Finland-headquartered companies are quite international, though statistics are affected by the few largest. About 70% - 80% of equity in Helsinki Stock Exchange is owned by foreign-registered entities, large Finland-headquartered companies get most revenue abroad, and employ the majority of their workers abroad. Cross-shareholding and other uncompetitive practices have been abolished and there is increasing anglo-Saxon style corporate governance. However, only around 15% of residents had invested in stock market, compared to 20% in France, and 50% in the US. As elsewhere in Western Europe, the environment is less favorable to small companies and small shareholders than in the US and UK. Hence ownership is quite concentrated.
Large Finland-headquartered companies tend to be older than in the US. Between 2000-2003, early stage venture capital investments relative to GDP were 8.5 percent against 4 percent in the EU and 11.5 in the US. Later stage investments fell to the EU median. Invest in Finland and other programs attempt to attract investment. In 2000 FDI from Finland to overseas was 20 billion euro and from overseas to Finland 7 billion euro. Acquisitions and mergers have internationalized business in Finland.
Unemployment rate was 6.8% and employment rate 68% in early 2008. The unemployment security benefits for those seeking employment are at an average OECD level. The labor administration funds labor market training for unemployed job seekers, which is often vocational. The aim of the training is to improve the channels of finding employment. Very much like in Sweden, the government is often accused of "cleaning the unemployment statistics" by vocational training programmes.
Future liabilities are dominated by the pension deficit. Unlike in Sweden, where pension savers can manage their investments, in Finland employer chooses a pension fund for the employee. The pension funding rate is higher than in most Western European countries, but still only a portion of is funded and pensions exclude health insurances and other unaccounted promises. Directly held public debt has been reduced to around 32 percent in 2007. In 2007, the average household savings rate was -3.8 and household debt 101 percent of annual disposable income, a typical level in Europe.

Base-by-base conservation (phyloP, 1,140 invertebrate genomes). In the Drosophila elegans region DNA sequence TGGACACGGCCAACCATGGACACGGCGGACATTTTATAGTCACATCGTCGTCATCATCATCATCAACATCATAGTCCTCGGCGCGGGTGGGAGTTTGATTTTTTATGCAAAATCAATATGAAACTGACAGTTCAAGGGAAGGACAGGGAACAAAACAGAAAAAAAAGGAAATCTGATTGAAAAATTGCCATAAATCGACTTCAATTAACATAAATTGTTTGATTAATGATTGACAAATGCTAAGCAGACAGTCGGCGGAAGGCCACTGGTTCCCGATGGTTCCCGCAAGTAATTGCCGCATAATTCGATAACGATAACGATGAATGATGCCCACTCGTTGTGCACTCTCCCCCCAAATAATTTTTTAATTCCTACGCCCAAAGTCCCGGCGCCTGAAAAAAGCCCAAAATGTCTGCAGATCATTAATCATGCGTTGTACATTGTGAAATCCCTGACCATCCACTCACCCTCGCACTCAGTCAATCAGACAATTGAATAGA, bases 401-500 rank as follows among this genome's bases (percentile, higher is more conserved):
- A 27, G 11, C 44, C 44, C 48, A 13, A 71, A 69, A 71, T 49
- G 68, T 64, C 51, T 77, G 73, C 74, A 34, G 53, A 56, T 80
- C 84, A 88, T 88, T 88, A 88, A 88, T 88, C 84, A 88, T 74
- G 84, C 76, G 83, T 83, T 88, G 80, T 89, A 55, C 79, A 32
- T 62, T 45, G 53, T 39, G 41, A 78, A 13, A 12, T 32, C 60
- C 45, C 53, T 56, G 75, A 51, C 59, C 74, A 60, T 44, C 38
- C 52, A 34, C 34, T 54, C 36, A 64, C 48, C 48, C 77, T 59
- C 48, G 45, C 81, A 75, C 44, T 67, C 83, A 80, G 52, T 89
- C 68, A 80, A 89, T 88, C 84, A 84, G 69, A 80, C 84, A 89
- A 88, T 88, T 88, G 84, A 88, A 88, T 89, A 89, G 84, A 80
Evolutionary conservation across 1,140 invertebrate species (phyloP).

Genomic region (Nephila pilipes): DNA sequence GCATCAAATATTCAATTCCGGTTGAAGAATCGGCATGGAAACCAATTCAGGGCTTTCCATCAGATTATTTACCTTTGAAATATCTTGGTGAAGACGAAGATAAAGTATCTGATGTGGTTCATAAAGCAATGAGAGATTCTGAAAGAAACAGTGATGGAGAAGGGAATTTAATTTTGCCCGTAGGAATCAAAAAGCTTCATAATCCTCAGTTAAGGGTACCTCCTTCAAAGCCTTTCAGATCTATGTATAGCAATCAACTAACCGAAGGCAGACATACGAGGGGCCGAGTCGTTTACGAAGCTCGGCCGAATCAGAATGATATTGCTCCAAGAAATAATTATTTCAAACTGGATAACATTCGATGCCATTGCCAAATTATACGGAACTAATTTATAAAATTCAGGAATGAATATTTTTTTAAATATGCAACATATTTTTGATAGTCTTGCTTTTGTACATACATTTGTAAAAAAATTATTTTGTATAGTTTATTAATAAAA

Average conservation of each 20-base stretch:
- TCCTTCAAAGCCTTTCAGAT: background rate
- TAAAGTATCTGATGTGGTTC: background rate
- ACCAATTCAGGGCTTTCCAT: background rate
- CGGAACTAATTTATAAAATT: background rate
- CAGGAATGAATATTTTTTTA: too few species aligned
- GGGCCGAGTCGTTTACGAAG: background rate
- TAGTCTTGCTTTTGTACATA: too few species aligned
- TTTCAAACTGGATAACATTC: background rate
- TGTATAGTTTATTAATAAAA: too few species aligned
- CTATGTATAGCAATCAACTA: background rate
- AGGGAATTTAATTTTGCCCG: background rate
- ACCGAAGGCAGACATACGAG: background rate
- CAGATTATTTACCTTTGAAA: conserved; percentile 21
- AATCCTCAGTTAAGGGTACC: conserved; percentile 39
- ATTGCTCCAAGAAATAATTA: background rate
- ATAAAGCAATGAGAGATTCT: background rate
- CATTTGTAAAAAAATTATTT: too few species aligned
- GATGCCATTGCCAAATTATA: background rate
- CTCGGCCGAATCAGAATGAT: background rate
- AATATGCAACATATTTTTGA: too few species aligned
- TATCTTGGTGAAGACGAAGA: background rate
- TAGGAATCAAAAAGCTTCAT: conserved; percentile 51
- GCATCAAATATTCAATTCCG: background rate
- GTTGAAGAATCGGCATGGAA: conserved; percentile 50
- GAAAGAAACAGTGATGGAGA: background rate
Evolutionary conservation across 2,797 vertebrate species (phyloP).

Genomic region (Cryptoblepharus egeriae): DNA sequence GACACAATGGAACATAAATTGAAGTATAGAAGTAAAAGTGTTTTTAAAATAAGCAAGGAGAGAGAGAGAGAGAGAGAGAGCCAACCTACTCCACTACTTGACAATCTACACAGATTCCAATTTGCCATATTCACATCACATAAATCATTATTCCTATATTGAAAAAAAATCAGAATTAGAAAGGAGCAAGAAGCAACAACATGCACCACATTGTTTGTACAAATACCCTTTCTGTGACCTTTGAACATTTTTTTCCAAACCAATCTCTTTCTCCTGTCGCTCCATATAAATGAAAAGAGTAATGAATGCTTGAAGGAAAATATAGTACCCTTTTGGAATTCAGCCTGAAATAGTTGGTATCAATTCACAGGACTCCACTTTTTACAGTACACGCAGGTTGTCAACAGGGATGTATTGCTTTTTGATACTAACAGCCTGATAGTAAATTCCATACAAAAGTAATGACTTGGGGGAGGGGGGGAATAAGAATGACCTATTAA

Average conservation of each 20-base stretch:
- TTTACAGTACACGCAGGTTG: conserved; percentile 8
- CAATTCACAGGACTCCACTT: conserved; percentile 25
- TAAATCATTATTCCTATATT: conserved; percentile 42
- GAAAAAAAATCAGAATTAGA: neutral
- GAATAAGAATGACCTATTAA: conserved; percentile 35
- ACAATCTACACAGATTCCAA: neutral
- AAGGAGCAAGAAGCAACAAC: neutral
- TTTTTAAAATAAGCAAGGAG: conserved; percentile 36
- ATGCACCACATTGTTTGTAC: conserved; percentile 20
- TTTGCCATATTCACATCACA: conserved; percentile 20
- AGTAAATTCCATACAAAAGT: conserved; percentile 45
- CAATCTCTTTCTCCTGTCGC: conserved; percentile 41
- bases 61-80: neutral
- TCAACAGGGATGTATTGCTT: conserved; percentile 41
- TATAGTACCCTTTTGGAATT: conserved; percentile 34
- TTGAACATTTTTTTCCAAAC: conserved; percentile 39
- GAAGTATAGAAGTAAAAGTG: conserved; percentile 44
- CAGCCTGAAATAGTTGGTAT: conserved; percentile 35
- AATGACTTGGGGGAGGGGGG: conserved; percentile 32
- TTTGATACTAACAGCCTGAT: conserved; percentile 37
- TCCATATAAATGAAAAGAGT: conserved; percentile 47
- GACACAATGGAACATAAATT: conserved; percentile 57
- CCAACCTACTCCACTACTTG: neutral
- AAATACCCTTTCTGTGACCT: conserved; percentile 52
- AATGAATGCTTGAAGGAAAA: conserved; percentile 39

As an economic environment, Finland's judiciary is efficient and effective. Finland is highly open to investment and free trade. Finland has top levels of economic freedom in many areas, although there is a heavy tax burden and inflexible job market. Finland is ranked 16th (ninth in Europe) in the 2008 Index of Economic Freedom. Recently, Finland has topped the patents per capita statistics, and overall productivity growth has been strong in areas such as electronics. While the manufacturing sector is thriving, OECD points out that the service sector would benefit substantially from policy improvements. The IMD World Competitiveness Yearbook 2007 ranked Finland 17th most competitive, next to Germany, and lowest of the Nordics. while the World Economic Forum report has ranked Finland the most competitive country. Finland is one of the most fiscally responsible EU countries.
State and municipal politicians have struggled to cut their consumption, which is very high at 51.7% of GDP compared to 56.6% in Sweden, 46.9 in Germany, 39.3 in Canada, and 33.5% in Ireland. Much of the taxes are spent on public sector employees, many of which are jobs-for-life and amount to 124,000 state employees and 430,000 municipal employees. That is 113 per 1000 residents (over a quarter of workforce) compared to 74 in the US, 70 in Germany, and 42 in Japan (8% of workforce). The Economist Intelligence Unit's ranking for Finland's e-readiness is high at 13th, compared to 1st for United States, 3rd for Sweden, 5th for Denmark, and 14th for Germany. Also, early and generous retirement schemes have contributed to high pension costs. Social spending such as health or education is around OECD median. Social transfers are also around OECD median. In 2001 Finland's outsourced proportion of spending was below Sweden's and above most other Western European countries. Outsourcing to free market has saved costs and increased customer satisfaction. For instance, Finland's health care is more bureaucrat-managed than in most Western European countries, though many use private insurance or cash to enjoy private clinics. Better access to private services is very popular among voters and small reforms toward more equal marketplace have been made in 2007-2008. In education, child nurseries, and elderly nurseries private competition is bottom-ranking compared to Sweden and most other Western countries. Some public monopolies such Alko remain, and are sometimes challenged by the European Union. The state has a programme where the number of jobs decreases by attrition: for two retirees, only one new employee is hired.